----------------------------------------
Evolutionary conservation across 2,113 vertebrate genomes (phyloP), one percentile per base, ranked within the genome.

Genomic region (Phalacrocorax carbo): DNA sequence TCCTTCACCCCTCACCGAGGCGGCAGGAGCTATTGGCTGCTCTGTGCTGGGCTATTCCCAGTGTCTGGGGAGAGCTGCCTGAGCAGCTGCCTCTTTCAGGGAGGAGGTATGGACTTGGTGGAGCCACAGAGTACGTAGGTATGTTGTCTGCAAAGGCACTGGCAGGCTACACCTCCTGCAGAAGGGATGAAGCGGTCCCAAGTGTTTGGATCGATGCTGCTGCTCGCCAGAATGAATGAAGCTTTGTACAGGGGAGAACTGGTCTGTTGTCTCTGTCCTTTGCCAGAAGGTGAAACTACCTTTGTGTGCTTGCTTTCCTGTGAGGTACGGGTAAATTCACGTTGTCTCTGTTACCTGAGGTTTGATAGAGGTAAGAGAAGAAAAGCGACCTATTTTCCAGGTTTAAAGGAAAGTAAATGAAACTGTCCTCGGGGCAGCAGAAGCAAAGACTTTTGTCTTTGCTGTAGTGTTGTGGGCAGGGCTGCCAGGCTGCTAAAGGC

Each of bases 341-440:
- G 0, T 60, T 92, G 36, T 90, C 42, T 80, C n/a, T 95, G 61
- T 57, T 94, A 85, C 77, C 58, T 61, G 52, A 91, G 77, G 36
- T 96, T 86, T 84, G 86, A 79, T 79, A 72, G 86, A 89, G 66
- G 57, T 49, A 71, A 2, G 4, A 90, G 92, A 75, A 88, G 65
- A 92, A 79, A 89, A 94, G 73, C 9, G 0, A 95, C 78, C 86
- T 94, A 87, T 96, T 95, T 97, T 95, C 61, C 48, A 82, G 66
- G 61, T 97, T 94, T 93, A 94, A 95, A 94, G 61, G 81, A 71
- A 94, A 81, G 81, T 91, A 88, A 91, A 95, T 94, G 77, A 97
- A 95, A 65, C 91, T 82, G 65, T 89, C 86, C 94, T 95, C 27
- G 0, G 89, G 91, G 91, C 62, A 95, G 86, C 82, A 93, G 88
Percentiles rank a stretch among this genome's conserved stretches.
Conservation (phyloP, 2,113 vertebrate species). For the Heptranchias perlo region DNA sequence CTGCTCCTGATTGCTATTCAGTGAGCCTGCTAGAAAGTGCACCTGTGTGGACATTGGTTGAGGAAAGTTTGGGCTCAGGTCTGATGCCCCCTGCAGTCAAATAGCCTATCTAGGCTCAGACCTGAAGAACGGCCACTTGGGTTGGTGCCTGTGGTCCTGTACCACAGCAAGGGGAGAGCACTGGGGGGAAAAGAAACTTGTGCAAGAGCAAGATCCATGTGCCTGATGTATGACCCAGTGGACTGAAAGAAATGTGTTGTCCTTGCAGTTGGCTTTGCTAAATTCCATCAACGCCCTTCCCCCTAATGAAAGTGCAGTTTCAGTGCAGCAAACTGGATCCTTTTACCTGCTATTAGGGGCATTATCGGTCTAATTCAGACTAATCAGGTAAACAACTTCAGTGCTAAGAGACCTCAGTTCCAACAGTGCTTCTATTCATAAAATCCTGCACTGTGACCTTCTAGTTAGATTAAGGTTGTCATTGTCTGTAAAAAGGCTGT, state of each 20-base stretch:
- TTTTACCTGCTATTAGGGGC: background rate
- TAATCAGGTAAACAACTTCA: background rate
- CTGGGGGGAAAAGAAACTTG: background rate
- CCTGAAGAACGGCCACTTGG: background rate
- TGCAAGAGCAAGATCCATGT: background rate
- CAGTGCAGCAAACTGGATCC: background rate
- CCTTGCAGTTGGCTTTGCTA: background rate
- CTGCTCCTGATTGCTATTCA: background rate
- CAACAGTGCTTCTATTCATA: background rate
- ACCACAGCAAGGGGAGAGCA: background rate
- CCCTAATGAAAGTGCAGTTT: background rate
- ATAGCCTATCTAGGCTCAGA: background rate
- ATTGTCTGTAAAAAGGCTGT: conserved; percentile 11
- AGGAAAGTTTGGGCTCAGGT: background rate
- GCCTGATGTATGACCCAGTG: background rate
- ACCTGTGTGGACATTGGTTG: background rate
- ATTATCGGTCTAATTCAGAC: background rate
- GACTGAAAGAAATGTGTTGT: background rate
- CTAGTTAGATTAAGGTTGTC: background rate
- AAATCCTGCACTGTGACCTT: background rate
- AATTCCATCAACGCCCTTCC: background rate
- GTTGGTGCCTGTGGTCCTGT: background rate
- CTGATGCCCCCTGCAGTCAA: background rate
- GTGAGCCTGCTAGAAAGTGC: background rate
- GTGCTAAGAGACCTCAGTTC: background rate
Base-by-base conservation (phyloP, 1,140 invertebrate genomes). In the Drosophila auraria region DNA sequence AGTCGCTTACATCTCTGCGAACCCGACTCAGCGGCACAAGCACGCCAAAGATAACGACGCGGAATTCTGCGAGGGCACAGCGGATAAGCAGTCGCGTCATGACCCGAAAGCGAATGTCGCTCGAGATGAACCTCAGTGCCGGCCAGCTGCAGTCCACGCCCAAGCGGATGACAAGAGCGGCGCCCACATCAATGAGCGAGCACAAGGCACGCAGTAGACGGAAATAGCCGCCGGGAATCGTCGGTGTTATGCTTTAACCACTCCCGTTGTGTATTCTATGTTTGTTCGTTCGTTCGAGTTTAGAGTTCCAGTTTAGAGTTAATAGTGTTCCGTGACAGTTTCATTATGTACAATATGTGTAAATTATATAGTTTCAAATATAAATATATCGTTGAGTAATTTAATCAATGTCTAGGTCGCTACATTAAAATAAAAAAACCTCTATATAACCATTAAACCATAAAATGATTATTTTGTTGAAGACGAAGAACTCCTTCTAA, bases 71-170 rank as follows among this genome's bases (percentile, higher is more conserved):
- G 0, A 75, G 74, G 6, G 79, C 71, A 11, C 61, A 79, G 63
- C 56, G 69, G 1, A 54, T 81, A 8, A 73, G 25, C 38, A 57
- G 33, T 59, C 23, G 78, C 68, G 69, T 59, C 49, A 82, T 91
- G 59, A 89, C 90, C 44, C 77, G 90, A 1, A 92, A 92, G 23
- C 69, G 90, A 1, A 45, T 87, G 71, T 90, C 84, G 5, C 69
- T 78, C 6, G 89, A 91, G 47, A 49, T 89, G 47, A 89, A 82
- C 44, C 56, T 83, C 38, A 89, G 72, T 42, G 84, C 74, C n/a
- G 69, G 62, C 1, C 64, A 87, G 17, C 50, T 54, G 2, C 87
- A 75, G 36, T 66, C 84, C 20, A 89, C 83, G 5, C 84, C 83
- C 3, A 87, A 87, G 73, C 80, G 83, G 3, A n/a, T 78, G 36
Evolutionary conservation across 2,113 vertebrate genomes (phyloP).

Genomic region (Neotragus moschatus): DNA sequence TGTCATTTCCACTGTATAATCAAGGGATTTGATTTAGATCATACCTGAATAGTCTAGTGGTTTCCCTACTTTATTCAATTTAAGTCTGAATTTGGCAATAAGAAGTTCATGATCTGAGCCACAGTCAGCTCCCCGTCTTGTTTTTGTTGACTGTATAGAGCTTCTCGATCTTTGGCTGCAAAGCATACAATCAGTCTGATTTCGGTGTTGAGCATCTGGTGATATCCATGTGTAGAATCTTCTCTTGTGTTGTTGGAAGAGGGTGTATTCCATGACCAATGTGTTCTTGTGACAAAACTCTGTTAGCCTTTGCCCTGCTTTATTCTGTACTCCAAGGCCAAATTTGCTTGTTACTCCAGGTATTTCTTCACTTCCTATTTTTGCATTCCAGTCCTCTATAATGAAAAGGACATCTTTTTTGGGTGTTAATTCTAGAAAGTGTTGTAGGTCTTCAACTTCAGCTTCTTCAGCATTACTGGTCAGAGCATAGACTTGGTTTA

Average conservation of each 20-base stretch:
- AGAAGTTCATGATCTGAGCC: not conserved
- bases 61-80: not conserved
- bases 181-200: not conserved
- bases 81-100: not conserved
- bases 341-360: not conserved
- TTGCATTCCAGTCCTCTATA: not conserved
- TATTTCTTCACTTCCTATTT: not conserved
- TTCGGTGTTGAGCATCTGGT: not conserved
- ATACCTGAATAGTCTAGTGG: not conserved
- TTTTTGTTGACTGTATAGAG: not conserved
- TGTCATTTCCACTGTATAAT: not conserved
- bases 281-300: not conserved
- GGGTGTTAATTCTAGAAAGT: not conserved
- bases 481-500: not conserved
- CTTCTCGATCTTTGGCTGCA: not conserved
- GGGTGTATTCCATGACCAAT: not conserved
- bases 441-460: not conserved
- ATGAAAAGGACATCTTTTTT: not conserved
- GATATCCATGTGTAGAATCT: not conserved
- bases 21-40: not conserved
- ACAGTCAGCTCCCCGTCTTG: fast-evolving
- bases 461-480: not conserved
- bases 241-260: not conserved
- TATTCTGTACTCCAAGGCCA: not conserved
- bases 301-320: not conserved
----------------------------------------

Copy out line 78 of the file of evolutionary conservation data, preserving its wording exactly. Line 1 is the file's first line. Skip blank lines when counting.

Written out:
- TATTCTGTACTCCAAGGCCA: not conserved